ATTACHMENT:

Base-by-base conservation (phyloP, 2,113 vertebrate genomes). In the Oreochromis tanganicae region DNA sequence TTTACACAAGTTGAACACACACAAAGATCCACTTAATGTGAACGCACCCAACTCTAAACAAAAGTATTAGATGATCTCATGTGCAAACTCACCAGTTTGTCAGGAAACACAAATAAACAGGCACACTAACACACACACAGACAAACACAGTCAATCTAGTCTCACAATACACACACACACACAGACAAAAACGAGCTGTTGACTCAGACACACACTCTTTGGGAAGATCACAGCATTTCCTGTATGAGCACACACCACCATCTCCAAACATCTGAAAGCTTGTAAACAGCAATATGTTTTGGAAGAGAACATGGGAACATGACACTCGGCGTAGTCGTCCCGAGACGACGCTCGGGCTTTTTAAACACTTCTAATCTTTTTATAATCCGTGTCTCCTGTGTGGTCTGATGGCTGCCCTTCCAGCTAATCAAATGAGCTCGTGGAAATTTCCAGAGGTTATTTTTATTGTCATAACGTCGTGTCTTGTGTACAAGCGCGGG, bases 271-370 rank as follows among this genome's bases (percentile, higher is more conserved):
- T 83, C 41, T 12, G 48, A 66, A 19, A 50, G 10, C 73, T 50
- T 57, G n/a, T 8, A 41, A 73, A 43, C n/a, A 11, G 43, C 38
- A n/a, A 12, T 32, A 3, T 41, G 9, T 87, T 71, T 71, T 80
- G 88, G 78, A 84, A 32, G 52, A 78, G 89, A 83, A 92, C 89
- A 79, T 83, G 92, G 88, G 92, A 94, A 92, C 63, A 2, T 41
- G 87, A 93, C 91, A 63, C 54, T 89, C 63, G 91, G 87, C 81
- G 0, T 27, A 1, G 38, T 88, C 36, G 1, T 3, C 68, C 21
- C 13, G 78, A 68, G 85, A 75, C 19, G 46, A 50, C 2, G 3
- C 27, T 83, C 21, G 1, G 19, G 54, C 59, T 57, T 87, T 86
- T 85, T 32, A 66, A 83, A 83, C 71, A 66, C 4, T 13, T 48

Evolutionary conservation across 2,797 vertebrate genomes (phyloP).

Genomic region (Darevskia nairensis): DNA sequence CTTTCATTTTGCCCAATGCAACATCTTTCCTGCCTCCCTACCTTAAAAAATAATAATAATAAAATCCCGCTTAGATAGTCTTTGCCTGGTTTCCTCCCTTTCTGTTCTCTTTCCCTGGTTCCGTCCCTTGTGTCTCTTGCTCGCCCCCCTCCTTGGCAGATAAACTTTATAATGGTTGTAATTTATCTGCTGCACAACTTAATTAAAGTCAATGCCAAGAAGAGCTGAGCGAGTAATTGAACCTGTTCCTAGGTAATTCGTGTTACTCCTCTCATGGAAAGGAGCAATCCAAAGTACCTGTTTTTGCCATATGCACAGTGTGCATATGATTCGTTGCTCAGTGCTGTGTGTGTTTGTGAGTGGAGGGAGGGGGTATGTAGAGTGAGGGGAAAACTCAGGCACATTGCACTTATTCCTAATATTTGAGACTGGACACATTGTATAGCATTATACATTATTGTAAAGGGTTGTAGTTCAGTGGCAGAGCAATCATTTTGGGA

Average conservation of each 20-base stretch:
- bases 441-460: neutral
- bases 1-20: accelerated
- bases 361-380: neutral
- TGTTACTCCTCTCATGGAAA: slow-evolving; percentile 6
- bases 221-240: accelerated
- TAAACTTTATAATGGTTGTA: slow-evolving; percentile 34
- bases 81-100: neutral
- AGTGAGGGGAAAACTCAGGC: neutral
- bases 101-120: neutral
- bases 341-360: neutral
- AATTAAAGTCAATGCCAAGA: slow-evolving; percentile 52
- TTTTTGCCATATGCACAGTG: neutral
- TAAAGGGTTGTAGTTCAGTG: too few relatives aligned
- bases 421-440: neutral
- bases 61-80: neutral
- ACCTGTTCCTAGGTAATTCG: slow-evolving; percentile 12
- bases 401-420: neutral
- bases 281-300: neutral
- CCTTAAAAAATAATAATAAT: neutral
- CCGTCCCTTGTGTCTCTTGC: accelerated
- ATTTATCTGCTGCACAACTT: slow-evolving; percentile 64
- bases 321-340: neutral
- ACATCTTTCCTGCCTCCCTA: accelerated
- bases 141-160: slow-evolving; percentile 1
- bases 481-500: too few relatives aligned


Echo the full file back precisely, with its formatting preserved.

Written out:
Base-by-base conservation (phyloP, 2,113 vertebrate genomes). In the Oreochromis tanganicae region DNA sequence TTTACACAAGTTGAACACACACAAAGATCCACTTAATGTGAACGCACCCAACTCTAAACAAAAGTATTAGATGATCTCATGTGCAAACTCACCAGTTTGTCAGGAAACACAAATAAACAGGCACACTAACACACACACAGACAAACACAGTCAATCTAGTCTCACAATACACACACACACACAGACAAAAACGAGCTGTTGACTCAGACACACACTCTTTGGGAAGATCACAGCATTTCCTGTATGAGCACACACCACCATCTCCAAACATCTGAAAGCTTGTAAACAGCAATATGTTTTGGAAGAGAACATGGGAACATGACACTCGGCGTAGTCGTCCCGAGACGACGCTCGGGCTTTTTAAACACTTCTAATCTTTTTATAATCCGTGTCTCCTGTGTGGTCTGATGGCTGCCCTTCCAGCTAATCAAATGAGCTCGTGGAAATTTCCAGAGGTTATTTTTATTGTCATAACGTCGTGTCTTGTGTACAAGCGCGGG, bases 271-370 rank as follows among this genome's bases (percentile, higher is more conserved):
- T 83, C 41, T 12, G 48, A 66, A 19, A 50, G 10, C 73, T 50
- T 57, G n/a, T 8, A 41, A 73, A 43, C n/a, A 11, G 43, C 38
- A n/a, A 12, T 32, A 3, T 41, G 9, T 87, T 71, T 71, T 80
- G 88, G 78, A 84, A 32, G 52, A 78, G 89, A 83, A 92, C 89
- A 79, T 83, G 92, G 88, G 92, A 94, A 92, C 63, A 2, T 41
- G 87, A 93, C 91, A 63, C 54, T 89, C 63, G 91, G 87, C 81
- G 0, T 27, A 1, G 38, T 88, C 36, G 1, T 3, C 68, C 21
- C 13, G 78, A 68, G 85, A 75, C 19, G 46, A 50, C 2, G 3
- C 27, T 83, C 21, G 1, G 19, G 54, C 59, T 57, T 87, T 86
- T 85, T 32, A 66, A 83, A 83, C 71, A 66, C 4, T 13, T 48

Evolutionary conservation across 2,797 vertebrate genomes (phyloP).

Genomic region (Darevskia nairensis): DNA sequence CTTTCATTTTGCCCAATGCAACATCTTTCCTGCCTCCCTACCTTAAAAAATAATAATAATAAAATCCCGCTTAGATAGTCTTTGCCTGGTTTCCTCCCTTTCTGTTCTCTTTCCCTGGTTCCGTCCCTTGTGTCTCTTGCTCGCCCCCCTCCTTGGCAGATAAACTTTATAATGGTTGTAATTTATCTGCTGCACAACTTAATTAAAGTCAATGCCAAGAAGAGCTGAGCGAGTAATTGAACCTGTTCCTAGGTAATTCGTGTTACTCCTCTCATGGAAAGGAGCAATCCAAAGTACCTGTTTTTGCCATATGCACAGTGTGCATATGATTCGTTGCTCAGTGCTGTGTGTGTTTGTGAGTGGAGGGAGGGGGTATGTAGAGTGAGGGGAAAACTCAGGCACATTGCACTTATTCCTAATATTTGAGACTGGACACATTGTATAGCATTATACATTATTGTAAAGGGTTGTAGTTCAGTGGCAGAGCAATCATTTTGGGA

Average conservation of each 20-base stretch:
- bases 441-460: neutral
- bases 1-20: accelerated
- bases 361-380: neutral
- TGTTACTCCTCTCATGGAAA: slow-evolving; percentile 6
- bases 221-240: accelerated
- TAAACTTTATAATGGTTGTA: slow-evolving; percentile 34
- bases 81-100: neutral
- AGTGAGGGGAAAACTCAGGC: neutral
- bases 101-120: neutral
- bases 341-360: neutral
- AATTAAAGTCAATGCCAAGA: slow-evolving; percentile 52
- TTTTTGCCATATGCACAGTG: neutral
- TAAAGGGTTGTAGTTCAGTG: too few relatives aligned
- bases 421-440: neutral
- bases 61-80: neutral
- ACCTGTTCCTAGGTAATTCG: slow-evolving; percentile 12
- bases 401-420: neutral
- bases 281-300: neutral
- CCTTAAAAAATAATAATAAT: neutral
- CCGTCCCTTGTGTCTCTTGC: accelerated
- ATTTATCTGCTGCACAACTT: slow-evolving; percentile 64
- bases 321-340: neutral
- ACATCTTTCCTGCCTCCCTA: accelerated
- bases 141-160: slow-evolving; percentile 1
- bases 481-500: too few relatives aligned